Companies interested in creating responsible hospitality policies need to focus on three areas of risk exposure:
When a company decides to organize a hospitality event where alcoholic beverages will be served, it is important to create an environment that is safe and comfortable for all guests.
This year's picnic was like all others. An annual occasion to bring employees and their families together, provide positive recognition to those for doing exceptional work for the company, and to create camaraderie among managers and staff. The planing committee did a great job organizing the event, which raffle prizes, recognition's awards, and plenty of food and drinks.
Although it was not required, department heads emphasized they wanted their staff to be well represented in the softball tournament. Everyone felt obligated to attend though many just stayed for a short while. Charlie, a member of the planning committee and first baseman for the team, was one of those who felt obligated to empty the beer keg. While driving home, he crossed the median and crashed head-on to a mini-van with a family returning from the amusement park. Charlie broke his back and lost the use of his legs.
The driver of the other car was killed and a child in the back seat lost her eyesight. Charlie filed a workers compensation claim and is suing the company. The survivors of the other car are also suing the company.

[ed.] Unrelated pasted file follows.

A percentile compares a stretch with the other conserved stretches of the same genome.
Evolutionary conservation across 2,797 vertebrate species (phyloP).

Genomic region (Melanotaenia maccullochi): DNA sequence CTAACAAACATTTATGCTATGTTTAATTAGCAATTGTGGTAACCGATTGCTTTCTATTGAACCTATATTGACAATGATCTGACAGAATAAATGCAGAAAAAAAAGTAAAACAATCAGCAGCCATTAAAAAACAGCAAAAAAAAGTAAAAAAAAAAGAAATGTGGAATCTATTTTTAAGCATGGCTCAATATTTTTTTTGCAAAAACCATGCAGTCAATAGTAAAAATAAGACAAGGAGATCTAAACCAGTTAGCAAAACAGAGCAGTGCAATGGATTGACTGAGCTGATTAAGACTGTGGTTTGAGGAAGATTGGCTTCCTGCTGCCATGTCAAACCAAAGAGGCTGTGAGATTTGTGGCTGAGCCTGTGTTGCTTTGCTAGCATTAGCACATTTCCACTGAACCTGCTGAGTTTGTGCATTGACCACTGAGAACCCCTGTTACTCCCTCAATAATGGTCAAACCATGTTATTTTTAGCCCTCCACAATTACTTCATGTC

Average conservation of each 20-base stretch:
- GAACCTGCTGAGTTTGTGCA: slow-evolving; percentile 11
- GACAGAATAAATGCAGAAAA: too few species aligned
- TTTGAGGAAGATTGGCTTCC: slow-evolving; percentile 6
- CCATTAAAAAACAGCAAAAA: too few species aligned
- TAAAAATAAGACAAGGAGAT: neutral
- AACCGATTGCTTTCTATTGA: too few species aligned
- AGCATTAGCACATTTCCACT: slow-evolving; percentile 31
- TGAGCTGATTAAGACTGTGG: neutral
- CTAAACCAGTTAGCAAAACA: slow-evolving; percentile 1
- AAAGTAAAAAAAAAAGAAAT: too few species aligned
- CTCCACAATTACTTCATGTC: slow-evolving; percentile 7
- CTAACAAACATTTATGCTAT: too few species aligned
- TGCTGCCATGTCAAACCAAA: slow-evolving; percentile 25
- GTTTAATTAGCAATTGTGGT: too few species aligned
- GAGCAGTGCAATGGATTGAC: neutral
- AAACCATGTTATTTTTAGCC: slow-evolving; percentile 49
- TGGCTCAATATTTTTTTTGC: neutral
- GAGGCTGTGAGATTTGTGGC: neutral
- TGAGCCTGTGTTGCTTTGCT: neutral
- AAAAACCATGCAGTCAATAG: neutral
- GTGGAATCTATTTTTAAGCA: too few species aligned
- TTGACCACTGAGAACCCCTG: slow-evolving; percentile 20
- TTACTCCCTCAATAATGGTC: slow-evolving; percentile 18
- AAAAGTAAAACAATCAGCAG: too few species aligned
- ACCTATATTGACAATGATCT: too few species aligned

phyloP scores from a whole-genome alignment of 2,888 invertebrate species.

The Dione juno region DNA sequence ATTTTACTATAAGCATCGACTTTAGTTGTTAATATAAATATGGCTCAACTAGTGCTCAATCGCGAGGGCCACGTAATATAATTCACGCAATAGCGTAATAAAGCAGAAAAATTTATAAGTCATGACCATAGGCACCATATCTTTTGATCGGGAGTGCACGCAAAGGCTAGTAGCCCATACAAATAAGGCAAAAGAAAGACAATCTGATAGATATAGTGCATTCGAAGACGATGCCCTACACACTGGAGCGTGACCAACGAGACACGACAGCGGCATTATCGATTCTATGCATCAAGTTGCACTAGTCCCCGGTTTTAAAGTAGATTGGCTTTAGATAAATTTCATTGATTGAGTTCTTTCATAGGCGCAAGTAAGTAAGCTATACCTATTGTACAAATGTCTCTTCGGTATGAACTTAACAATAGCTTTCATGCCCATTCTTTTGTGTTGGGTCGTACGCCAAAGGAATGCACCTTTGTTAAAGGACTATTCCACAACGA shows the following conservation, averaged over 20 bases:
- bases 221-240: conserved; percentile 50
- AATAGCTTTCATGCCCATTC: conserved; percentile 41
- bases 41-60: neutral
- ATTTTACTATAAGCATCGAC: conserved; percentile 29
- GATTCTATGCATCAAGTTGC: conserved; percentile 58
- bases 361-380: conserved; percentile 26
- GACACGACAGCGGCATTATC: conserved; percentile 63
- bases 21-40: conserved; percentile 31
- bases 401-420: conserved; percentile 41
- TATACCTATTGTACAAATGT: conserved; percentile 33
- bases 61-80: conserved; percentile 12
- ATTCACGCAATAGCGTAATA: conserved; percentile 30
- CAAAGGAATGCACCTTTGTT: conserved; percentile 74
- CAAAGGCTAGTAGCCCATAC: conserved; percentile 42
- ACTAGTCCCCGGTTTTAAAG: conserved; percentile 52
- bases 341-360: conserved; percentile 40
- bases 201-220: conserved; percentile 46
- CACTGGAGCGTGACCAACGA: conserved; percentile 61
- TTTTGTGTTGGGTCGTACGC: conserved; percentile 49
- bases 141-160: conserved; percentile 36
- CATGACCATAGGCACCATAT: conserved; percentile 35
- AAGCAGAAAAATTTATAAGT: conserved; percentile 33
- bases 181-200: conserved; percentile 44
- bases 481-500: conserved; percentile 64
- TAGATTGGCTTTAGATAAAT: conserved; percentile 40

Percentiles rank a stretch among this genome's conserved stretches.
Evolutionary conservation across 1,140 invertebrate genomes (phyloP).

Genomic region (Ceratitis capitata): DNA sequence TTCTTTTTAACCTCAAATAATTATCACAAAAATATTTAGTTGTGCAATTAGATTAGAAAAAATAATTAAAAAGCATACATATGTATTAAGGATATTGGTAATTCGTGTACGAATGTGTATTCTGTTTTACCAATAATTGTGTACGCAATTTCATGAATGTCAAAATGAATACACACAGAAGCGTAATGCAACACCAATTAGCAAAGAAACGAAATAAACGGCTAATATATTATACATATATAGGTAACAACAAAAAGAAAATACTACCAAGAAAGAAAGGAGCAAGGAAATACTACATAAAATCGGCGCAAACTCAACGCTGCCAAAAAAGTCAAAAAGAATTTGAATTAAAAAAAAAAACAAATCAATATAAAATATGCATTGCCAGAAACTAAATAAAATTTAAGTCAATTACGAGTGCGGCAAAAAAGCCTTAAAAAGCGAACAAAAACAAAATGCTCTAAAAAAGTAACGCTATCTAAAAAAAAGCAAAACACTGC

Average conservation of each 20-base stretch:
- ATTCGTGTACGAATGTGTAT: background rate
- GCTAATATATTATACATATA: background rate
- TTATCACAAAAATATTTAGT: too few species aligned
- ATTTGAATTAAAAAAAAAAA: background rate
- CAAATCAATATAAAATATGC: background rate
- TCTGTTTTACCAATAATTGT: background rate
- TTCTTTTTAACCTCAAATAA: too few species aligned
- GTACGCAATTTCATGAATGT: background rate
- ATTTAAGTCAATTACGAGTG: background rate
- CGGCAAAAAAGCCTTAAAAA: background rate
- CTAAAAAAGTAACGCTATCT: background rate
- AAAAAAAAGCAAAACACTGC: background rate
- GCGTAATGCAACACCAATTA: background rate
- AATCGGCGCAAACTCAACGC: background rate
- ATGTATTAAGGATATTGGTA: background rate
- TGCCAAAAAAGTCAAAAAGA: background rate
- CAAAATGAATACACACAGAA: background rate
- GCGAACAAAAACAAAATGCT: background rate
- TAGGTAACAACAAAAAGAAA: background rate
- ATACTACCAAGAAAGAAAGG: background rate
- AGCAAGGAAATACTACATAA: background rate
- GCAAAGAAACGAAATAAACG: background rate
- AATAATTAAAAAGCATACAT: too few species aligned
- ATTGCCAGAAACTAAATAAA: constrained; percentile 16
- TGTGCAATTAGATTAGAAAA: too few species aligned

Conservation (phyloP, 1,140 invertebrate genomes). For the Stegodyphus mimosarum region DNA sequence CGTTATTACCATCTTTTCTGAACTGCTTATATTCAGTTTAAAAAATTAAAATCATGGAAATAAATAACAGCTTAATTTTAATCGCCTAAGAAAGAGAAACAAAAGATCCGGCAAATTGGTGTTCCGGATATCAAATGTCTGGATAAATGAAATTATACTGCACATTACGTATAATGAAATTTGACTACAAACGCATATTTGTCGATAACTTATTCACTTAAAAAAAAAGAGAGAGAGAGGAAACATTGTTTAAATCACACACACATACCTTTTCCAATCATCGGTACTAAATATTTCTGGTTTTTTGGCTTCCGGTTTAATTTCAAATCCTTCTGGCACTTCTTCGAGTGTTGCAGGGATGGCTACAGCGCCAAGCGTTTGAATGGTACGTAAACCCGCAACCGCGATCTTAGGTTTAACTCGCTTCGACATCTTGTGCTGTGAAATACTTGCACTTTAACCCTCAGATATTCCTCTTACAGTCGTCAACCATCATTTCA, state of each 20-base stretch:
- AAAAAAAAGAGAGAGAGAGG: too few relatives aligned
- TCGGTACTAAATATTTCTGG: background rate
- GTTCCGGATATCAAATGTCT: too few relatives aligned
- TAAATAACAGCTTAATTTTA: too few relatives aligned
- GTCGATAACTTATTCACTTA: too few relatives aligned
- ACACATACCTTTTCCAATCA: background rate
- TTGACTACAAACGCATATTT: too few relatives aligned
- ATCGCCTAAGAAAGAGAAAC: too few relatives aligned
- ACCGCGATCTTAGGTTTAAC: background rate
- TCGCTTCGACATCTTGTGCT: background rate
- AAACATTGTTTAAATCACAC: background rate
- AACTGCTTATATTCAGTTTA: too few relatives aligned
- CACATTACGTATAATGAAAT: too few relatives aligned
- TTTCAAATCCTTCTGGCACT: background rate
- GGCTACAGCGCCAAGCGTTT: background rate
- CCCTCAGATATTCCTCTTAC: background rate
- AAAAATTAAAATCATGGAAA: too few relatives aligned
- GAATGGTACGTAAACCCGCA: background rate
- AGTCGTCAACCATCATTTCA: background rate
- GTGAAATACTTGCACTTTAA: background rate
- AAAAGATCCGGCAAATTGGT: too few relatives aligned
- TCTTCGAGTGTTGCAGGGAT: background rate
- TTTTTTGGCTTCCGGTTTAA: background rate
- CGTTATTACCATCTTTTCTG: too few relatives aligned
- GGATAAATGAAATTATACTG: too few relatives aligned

Companies can provide host responsibility messages and information to their employees.
It was the busiest time of the year. Orders were backing up and delivery drivers were putting in overtime just to keep up. The driver team was experienced, working together for a number of years and knew the routes very well. Ted had a party to bring the team together and relieve some of the stress. Mary, one of the company's best drivers, attended Ted's party. She called in Monday morning reporting she was in a car accident and was arrested for DUI. She lost her license and could not drive until her court appearance scheduled in three weeks.
Businesses can become actively involved in community programs and projects seeking to reduce alcohol abuse. Patronizing hospitality businesses with strict policies and practices on beverage service can promote market force changes for safer communities and healthier businesses.
An audit of the shipping department records showed more than $300,000 in payments was authorized to non-existent companies. An investigation showed the department head, Joe, has a long-standing drinking problem. His staff covered for him and his mistakes. They also set-up the bogus accounts, and when Joe came back from extended drinking lunches, employees got him to sign the false authorizations.
Kathy the chair of the safety committee from the human resources department was surprised to see the increasing number of accident claims from the productions department. They were the most active in the safety program, and for the past three years always had the best safety records. After an investigation, Kathy discovered four months ago, a new bar opened across from the plant, and special drink promotions brought in many of the workers during lunch breaks.